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Improved survival after heart failure: a community-based perspective
University of Massachusetts Medical School Faculty Publications
  • Samuel W. Joffe, University of Massachusetts Medical School
  • Kristy T. Webster, University of Massachusetts Medical School
  • David D. McManus, University of Massachusetts Medical School
  • Michael S. Kiernan, Tufts University School of Medicine
  • Darleen M. Lessard, University of Massachusetts Medical School
  • Jorge L. Yarzebski, University of Massachusetts Medical School
  • Chad E. Darling, University of Massachusetts Medical School
  • Joel M. Gore, University of Massachusetts Medical School
  • Robert J. Goldberg, University of Massachusetts Medical School
UMMS Affiliation
Department of Emergency Medicine; Department of Quantitative Health Sciences; Department of Medicine, Division of Cardiovascular Medicine; Meyers Primary Care Institute
Publication Date
Document Type
Heart Failure; Survival Rate; Outcome Assessment (Health Care)

BACKGROUND: Heart failure is a highly prevalent, morbid, and costly disease with a poor long-term prognosis. Evidence-based therapies utilized over the past 2 decades hold the promise of improved outcomes, yet few contemporary studies have examined survival trends in patients with acute heart failure. The primary objective of this population-based study was to describe trends in short- and long-term survival in patients hospitalized with acute decompensated heart failure (ADHF). A secondary objective was to examine patient characteristics associated with decreased long-term survival.

METHODS AND RESULTS: We reviewed the medical records of 9748 patients hospitalized with ADHF at all 11 medical centers in central Massachusetts during 1995, 2000, 2002, and 2004. Patients hospitalized with ADHF were more likely to be elderly and to have been diagnosed with multiple comorbidities in 2004 compared with 1995. Over this period, survival was significantly improved in-hospital, and at 1, 2, and 5 years postdischarge. Five-year survival rates increased from 20% in 1995 to 29% in 2004. Although survival improved substantially over time, older patients and patients with chronic kidney disease, chronic obstructive pulmonary disease, anemia, low body mass index, and low blood pressures had consistently lower postdischarge survival rates than patients without these comorbidities.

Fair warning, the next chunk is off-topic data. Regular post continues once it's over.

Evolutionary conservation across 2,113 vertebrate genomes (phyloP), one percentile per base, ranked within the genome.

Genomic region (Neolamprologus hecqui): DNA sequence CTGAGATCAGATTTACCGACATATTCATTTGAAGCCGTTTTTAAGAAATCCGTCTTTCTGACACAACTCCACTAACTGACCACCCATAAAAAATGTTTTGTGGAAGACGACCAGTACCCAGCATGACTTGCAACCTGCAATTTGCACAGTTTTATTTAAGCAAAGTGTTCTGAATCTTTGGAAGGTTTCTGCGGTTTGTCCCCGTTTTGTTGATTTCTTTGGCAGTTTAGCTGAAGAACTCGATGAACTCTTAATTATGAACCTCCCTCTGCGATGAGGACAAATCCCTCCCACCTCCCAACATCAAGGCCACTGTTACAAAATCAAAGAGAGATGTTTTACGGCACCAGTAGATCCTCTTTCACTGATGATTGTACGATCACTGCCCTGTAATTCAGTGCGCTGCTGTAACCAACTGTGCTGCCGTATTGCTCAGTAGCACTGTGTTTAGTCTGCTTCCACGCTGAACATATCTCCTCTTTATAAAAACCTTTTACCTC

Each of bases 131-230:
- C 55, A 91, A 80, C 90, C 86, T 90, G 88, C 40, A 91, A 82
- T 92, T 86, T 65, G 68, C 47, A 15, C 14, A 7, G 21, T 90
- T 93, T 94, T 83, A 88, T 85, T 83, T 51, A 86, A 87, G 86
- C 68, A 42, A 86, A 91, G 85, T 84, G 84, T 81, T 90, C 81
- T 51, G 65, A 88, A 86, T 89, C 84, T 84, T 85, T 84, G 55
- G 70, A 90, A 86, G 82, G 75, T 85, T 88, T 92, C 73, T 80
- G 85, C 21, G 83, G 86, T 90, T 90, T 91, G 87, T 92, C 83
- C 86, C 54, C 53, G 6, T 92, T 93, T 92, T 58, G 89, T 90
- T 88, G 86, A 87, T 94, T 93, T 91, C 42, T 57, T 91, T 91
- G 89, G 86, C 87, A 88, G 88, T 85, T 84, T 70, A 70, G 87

CONCLUSION: Between 1995 and 2004, patients hospitalized with ADHF have become older and increasingly comorbid. Although there has been a significant improvement in survival among these patients, their long-term prognosis remains poor, as fewer than 1 in 3 patients hospitalized with ADHF in 2004 survived more than 5 years.

  • UMCCTS funding
Rights and Permissions
Copyright 2013 The Authors. Published on behalf of the American Heart Association, Inc., by Wiley-Blackwell. This is an Open Access article under the terms of the Creative Commons Attribution Noncommercial License, which permits use, distribution and reproduction in any medium, provided the original work is properly cited and is not used for commercial purposes.
DOI of Published Version
Joffe SW, Webster K, McManus DD, Kiernan MS, Lessard D, Yarzebski J, Darling C, Gore JM, Goldberg RJ. Improved survival after heart failure: a community-based perspective. J Am Heart Assoc. 2013 May 15;2(3):e000053. doi:10.1161/JAHA.113.000053. Link to article on publisher's site

Medical student Kristy T. Webster participated in this study as part of the Senior Scholars research program at the University of Massachusetts Medical School.

Related Resources
Link to Article in PubMed
PubMed ID
Citation Information
Samuel W. Joffe, Kristy T. Webster, David D. McManus, Michael S. Kiernan, et al.. "Improved survival after heart failure: a community-based perspective" Vol. 2 Iss. 3 (2013) ISSN: 2047-9980 (Linking)
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